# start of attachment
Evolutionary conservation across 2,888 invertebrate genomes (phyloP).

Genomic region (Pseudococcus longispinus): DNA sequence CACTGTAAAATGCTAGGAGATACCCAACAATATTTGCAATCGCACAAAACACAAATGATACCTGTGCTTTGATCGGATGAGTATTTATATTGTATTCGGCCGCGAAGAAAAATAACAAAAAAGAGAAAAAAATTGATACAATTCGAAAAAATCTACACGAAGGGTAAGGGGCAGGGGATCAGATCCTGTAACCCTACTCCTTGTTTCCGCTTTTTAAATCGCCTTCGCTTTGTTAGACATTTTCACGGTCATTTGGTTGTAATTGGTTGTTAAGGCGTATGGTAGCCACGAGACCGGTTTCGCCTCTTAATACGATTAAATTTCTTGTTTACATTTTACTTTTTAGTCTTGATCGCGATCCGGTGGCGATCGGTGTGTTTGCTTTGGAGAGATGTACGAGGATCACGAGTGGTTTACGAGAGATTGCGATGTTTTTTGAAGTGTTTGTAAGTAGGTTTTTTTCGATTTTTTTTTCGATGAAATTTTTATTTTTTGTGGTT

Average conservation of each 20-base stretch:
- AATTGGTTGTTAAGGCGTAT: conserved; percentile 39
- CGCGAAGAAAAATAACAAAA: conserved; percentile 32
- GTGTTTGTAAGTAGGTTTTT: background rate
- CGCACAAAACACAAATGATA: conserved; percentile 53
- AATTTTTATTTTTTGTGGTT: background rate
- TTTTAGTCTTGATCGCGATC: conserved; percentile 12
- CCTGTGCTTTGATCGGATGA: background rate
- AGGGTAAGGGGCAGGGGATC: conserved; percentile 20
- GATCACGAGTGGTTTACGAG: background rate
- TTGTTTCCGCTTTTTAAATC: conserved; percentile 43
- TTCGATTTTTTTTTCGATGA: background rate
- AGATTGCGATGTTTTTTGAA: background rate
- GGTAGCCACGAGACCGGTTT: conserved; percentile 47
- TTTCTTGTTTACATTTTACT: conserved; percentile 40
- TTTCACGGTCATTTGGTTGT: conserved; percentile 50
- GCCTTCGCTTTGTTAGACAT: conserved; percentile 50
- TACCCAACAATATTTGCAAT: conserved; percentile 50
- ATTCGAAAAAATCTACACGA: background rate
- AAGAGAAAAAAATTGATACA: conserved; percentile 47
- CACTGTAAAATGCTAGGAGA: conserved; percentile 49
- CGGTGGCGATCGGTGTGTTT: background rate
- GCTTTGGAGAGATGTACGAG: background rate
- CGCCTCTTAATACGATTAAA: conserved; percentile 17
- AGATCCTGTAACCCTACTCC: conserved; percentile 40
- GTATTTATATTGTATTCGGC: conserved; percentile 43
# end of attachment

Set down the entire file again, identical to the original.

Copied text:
Evolutionary conservation across 2,888 invertebrate genomes (phyloP).

Genomic region (Pseudococcus longispinus): DNA sequence CACTGTAAAATGCTAGGAGATACCCAACAATATTTGCAATCGCACAAAACACAAATGATACCTGTGCTTTGATCGGATGAGTATTTATATTGTATTCGGCCGCGAAGAAAAATAACAAAAAAGAGAAAAAAATTGATACAATTCGAAAAAATCTACACGAAGGGTAAGGGGCAGGGGATCAGATCCTGTAACCCTACTCCTTGTTTCCGCTTTTTAAATCGCCTTCGCTTTGTTAGACATTTTCACGGTCATTTGGTTGTAATTGGTTGTTAAGGCGTATGGTAGCCACGAGACCGGTTTCGCCTCTTAATACGATTAAATTTCTTGTTTACATTTTACTTTTTAGTCTTGATCGCGATCCGGTGGCGATCGGTGTGTTTGCTTTGGAGAGATGTACGAGGATCACGAGTGGTTTACGAGAGATTGCGATGTTTTTTGAAGTGTTTGTAAGTAGGTTTTTTTCGATTTTTTTTTCGATGAAATTTTTATTTTTTGTGGTT

Average conservation of each 20-base stretch:
- AATTGGTTGTTAAGGCGTAT: conserved; percentile 39
- CGCGAAGAAAAATAACAAAA: conserved; percentile 32
- GTGTTTGTAAGTAGGTTTTT: background rate
- CGCACAAAACACAAATGATA: conserved; percentile 53
- AATTTTTATTTTTTGTGGTT: background rate
- TTTTAGTCTTGATCGCGATC: conserved; percentile 12
- CCTGTGCTTTGATCGGATGA: background rate
- AGGGTAAGGGGCAGGGGATC: conserved; percentile 20
- GATCACGAGTGGTTTACGAG: background rate
- TTGTTTCCGCTTTTTAAATC: conserved; percentile 43
- TTCGATTTTTTTTTCGATGA: background rate
- AGATTGCGATGTTTTTTGAA: background rate
- GGTAGCCACGAGACCGGTTT: conserved; percentile 47
- TTTCTTGTTTACATTTTACT: conserved; percentile 40
- TTTCACGGTCATTTGGTTGT: conserved; percentile 50
- GCCTTCGCTTTGTTAGACAT: conserved; percentile 50
- TACCCAACAATATTTGCAAT: conserved; percentile 50
- ATTCGAAAAAATCTACACGA: background rate
- AAGAGAAAAAAATTGATACA: conserved; percentile 47
- CACTGTAAAATGCTAGGAGA: conserved; percentile 49
- CGGTGGCGATCGGTGTGTTT: background rate
- GCTTTGGAGAGATGTACGAG: background rate
- CGCCTCTTAATACGATTAAA: conserved; percentile 17
- AGATCCTGTAACCCTACTCC: conserved; percentile 40
- GTATTTATATTGTATTCGGC: conserved; percentile 43